Another thing is the use of narration. Rather than using a title card or screen text to briefly set things up Tarantino just gives a lot of exposition in a film that despite the number of characters and its general structure did not need that much exposition. The Hateful Eight was not some sweeping epic with dozens of characters. This film only had eight core characters with only a smattering of other side characters used primarily in the finale.
Tarantino throws together a volatile mix of characters in a way station on the road to the settlement of Red Rock. We have a great cast that plays to their strengths with Samuel L. Jackson, Walton Coggins, Kurt Russell, Jennifer Jason Leigh, and many others. Tarantino does a good job of building paranoia by tossing their characters together in what amounts to a locked room. I give him that. I am not big on the revisionist Western films, but this part actually works.
The costuming in The Hateful Eight is great. They are some of the best Western outfits I have seen since, well, Tombstone which was another film that starred Kurt Russell. They are not just a hat and a suit. They are detailed and involved articles that range from looking like high fashion to just functional. They dressed like real people.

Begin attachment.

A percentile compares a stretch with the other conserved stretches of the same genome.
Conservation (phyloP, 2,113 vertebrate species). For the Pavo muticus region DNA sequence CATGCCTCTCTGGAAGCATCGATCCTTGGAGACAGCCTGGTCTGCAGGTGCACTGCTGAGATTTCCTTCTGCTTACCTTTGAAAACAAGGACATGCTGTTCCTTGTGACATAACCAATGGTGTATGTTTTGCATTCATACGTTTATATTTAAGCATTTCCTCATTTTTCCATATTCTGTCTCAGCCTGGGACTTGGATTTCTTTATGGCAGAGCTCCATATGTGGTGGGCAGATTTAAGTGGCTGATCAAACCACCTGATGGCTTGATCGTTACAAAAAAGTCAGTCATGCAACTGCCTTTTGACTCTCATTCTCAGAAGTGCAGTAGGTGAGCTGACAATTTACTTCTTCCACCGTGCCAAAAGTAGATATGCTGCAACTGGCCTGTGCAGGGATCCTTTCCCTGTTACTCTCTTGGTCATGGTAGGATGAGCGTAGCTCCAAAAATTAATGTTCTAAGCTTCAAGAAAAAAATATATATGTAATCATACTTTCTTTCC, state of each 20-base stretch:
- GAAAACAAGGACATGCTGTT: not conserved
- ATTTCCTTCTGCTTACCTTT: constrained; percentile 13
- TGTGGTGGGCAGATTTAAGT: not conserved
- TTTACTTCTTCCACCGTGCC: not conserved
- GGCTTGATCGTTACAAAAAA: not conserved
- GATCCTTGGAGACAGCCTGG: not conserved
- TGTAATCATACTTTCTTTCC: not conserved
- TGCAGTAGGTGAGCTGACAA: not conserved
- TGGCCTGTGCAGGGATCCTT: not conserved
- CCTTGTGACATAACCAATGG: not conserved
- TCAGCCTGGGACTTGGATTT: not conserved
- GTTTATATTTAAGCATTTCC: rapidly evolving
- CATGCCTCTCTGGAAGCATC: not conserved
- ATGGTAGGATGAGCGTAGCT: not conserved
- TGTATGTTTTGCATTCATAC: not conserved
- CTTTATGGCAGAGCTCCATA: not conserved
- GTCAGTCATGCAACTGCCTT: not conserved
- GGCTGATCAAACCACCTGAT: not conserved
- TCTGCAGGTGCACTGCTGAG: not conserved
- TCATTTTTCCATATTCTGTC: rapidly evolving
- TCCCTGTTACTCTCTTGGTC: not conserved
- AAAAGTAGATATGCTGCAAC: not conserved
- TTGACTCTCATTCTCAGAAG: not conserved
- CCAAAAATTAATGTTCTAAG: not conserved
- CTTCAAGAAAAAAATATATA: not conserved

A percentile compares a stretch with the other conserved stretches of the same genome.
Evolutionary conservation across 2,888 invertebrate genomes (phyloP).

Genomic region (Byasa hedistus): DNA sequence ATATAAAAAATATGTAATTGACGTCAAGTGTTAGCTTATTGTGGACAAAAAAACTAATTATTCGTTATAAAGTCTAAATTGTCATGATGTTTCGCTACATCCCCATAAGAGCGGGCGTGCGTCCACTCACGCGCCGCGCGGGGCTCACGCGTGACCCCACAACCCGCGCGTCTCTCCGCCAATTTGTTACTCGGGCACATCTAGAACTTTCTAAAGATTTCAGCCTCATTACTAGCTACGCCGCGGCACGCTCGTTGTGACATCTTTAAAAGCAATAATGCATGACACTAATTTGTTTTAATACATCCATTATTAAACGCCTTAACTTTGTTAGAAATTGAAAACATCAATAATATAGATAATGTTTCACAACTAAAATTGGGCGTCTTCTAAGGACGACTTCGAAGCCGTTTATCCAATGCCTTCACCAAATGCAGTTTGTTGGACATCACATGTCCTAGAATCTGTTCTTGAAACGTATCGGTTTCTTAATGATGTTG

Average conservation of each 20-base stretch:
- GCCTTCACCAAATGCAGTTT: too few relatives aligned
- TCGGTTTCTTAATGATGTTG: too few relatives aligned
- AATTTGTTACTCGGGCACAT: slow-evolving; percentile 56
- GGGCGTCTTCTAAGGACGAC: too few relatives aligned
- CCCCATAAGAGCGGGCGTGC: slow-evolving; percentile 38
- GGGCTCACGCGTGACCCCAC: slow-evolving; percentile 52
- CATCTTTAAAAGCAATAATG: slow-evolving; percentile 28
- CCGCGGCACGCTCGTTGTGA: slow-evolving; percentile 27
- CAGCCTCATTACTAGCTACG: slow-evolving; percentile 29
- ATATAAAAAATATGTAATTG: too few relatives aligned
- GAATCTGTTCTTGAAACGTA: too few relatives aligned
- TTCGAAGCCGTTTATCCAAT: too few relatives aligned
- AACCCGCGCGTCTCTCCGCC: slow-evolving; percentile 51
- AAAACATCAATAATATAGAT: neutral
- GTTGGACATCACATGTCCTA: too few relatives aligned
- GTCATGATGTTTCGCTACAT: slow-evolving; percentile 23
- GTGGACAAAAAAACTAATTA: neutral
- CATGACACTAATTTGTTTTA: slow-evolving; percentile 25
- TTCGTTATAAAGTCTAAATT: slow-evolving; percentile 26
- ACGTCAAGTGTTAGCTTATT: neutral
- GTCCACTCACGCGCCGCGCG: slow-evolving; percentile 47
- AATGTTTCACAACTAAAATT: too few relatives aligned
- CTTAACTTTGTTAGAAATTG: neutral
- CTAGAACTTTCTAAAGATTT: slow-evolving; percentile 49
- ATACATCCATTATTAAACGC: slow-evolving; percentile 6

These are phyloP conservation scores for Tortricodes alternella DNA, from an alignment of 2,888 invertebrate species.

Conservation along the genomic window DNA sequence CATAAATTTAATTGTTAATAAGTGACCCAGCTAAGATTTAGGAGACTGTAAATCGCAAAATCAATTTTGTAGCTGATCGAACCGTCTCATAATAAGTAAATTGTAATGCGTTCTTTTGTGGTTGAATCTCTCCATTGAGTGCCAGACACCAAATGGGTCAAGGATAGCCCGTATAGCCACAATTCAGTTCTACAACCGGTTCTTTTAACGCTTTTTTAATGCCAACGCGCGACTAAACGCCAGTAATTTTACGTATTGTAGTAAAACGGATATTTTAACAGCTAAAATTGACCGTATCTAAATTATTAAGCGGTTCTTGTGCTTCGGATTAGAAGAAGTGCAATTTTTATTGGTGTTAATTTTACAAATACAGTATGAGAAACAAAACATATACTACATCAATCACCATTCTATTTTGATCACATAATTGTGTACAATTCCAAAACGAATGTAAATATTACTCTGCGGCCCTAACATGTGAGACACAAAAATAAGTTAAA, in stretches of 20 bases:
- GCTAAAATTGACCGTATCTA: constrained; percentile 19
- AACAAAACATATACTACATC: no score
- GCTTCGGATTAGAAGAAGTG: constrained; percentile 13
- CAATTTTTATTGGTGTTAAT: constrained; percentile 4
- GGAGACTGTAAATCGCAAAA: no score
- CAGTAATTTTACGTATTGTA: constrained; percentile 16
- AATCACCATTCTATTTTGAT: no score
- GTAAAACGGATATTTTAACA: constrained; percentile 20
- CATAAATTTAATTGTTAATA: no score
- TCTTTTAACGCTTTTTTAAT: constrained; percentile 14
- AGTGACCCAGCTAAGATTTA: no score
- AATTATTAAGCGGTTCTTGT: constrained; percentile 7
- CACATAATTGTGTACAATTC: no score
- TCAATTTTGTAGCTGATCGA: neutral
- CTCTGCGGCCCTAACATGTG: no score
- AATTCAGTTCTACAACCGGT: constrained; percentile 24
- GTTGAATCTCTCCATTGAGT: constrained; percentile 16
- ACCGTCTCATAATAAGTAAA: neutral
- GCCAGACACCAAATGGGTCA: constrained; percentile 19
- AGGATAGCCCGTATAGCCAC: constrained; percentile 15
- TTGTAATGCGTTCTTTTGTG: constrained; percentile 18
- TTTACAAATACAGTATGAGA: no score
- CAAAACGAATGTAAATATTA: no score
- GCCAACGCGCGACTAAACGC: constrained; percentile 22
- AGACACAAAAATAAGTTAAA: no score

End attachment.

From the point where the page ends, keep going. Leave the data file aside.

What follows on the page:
In this story there is so much that connects. Under most circumstances this would be a red flag but here they are more of a red herring at times and at others an excuse for a plethora of bullets and blood squibs. The Hateful Eight is heavy on coincidence. The villains plan would not have worked without the storm or if Russell’s character had not been forced to stay at the outpost. What if a group of people that were not such easy pickings showed up? There were multiple factors that could not be factored in that just worked.
Aside from the heavy use of his three favorite words it was a good enough story with good enough direction and a nice score with a foreboding and threatening feel throughout. The resolution is where things go wrong. I have nothing against an end where everyone dies. They can be effective at times. I have enjoyed plenty of movies where either the main character died or the whole cast is dead by the credits rolling, but such a finale needs to have a point as do all finales. And it felt like there was no point in at all. He had run out of story and needed a resolution so he went to his default.
I might have felt different if the possible lie by Daisy’s (Jennifer Jason Leigh) brother Jody (Channing Tatum) had not been introduced where he claims that the whole town of Red Rock where everyone is headed is being ransacked and all that by a gang of 15 or so men. It was an extraneous plot element that seemed like it was going to extend the film a little bit where either we learn the town was actually destroyed or that it was all a lie but that was never shown. When it was introduced, I half expected Chris Mannix (Walton Coggins) to say they were all dead at some point but no.
Is The Hateful Eight my favorite Western? No. Ending aside, I can certainly see why some people like it however it is not some masterpiece. It is only just okay and not worth more than one viewing. I give this an if you want.